Considerations for simulation design are based on Benner’s model of moving from novice to expert. How can faculty design curriculum and simulation scenarios that become more complex and draw on previously learned coursework and clinical experiences? What strategies can faculty employ in the simulation environment that promotes student knowledge, skills, and abilities to prepare the professional nurse?
- Compose at least 2-3 paragraphs all in APA format for each with proper references
use link provided with account info below
Simulation-based education has become an essential component of nursing education as it helps nursing students to apply theoretical knowledge into clinical practice. According to Benner’s model, novices acquire knowledge and skills through didactic instruction, whereas experts apply knowledge and experience to make clinical decisions. Therefore, simulation-based education must consider Benner’s model to prepare students to become professional nurses. Faculty must design curriculum and simulation scenarios that become more complex and draw on previously learned coursework and clinical experiences. This will help students to develop critical thinking, problem-solving, and decision-making skills that are crucial for nursing practice.
One strategy faculty can use to promote student learning in simulation-based education is to integrate prior learning into simulation scenarios. According to Benner, expertise develops through a continuous process of learning and reflecting on past experiences. Therefore, faculty should design simulation scenarios that build on previously learned knowledge and skills. For instance, students can be presented with a patient scenario that requires them to apply knowledge from different courses, such as pharmacology, pathophysiology, and nursing interventions. By integrating prior learning, students can develop a deeper understanding of the patient’s condition and apply critical thinking skills to make informed decisions.
Another strategy that faculty can employ is to provide feedback and debriefing sessions after the simulation. Feedback and debriefing sessions help students to identify their strengths and weaknesses, reflect on their decisions, and develop a plan for improvement. According to Rudolph et al. (2006), debriefing is an essential component of simulation-based education as it allows students to learn from their mistakes and improve their performance. Therefore, faculty should provide constructive feedback that is specific, timely, and relevant to the simulation scenario. Additionally, debriefing sessions should be structured to allow students to reflect on their actions, analyze their decision-making process, and identify areas for improvement.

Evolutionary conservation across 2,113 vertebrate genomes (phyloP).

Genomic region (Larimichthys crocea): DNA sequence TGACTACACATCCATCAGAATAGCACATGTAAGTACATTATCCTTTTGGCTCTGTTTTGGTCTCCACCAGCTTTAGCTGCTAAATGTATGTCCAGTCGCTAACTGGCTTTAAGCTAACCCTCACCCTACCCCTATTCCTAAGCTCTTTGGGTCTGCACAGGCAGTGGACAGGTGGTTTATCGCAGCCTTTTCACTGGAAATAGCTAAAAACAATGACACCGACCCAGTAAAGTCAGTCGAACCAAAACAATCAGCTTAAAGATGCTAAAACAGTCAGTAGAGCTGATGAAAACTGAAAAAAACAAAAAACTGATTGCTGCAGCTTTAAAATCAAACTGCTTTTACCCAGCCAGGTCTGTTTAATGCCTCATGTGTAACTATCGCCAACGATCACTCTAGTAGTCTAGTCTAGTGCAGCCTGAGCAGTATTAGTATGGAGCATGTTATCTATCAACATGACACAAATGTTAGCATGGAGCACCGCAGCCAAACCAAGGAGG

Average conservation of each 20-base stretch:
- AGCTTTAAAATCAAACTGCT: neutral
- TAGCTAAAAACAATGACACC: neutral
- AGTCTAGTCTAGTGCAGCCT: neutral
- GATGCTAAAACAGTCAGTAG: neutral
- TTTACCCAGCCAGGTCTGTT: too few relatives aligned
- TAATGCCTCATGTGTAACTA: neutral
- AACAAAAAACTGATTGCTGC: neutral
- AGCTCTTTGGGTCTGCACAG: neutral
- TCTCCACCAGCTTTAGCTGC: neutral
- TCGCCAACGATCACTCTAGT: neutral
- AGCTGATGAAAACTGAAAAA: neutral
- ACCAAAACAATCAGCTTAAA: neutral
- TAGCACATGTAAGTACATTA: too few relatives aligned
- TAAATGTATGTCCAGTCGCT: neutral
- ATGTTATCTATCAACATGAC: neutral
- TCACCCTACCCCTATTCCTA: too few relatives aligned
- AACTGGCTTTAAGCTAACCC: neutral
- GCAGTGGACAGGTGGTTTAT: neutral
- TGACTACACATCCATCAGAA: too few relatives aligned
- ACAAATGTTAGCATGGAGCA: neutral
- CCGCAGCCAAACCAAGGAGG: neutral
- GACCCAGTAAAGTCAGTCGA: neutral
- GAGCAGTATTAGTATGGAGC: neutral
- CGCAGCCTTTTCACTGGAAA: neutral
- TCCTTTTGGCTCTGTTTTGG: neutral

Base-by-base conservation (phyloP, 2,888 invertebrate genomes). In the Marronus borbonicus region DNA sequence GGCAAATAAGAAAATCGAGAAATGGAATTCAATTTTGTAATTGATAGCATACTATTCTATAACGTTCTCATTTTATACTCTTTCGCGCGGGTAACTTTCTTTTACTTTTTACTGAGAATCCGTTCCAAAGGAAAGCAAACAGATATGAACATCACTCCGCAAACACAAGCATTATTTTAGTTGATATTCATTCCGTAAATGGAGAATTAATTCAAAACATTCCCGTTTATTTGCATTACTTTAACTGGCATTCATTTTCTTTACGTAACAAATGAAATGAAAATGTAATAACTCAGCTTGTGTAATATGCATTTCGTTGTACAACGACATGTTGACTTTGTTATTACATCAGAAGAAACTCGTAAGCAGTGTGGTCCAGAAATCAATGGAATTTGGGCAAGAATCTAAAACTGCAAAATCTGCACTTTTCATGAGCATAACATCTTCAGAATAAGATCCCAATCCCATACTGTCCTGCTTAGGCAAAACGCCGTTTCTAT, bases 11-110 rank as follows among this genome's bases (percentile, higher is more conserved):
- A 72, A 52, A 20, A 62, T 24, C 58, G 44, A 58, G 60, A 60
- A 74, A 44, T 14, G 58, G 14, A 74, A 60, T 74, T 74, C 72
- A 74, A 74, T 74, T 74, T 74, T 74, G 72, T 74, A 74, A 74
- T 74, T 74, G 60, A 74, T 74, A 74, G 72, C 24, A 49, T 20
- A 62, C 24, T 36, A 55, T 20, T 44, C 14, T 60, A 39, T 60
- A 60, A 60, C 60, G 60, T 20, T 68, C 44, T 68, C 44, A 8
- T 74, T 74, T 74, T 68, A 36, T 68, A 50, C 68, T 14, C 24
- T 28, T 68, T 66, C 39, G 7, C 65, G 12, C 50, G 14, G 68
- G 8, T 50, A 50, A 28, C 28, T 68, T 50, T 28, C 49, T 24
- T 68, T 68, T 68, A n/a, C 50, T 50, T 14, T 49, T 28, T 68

In conclusion, simulation-based education is an essential component of nursing education that must consider Benner’s model of moving from novice to expert. Faculty must design simulation scenarios that build on previously learned coursework and clinical experiences to help students develop critical thinking, problem-solving, and decision-making skills. Additionally, faculty should provide feedback and debriefing sessions to help students reflect on their performance, identify areas for improvement, and develop a plan for further learning. By employing these strategies, faculty can promote student knowledge, skills, and abilities to prepare them to become professional nurses.
Benner, P. (1984). From novice to expert: Excellence and power in clinical nursing practice. Menlo Park, CA: Addison-Wesley.
Rudolph, J. W., Simon, R., Dufresne, R. L., & Raemer, D. B. (2006). There’s no such thing as “nonjudgmental” debriefing: a theory and method for debriefing with good judgment. Simulation in Healthcare, 1(1), 49-55. doi: 10.1097/01266021-200600110-00008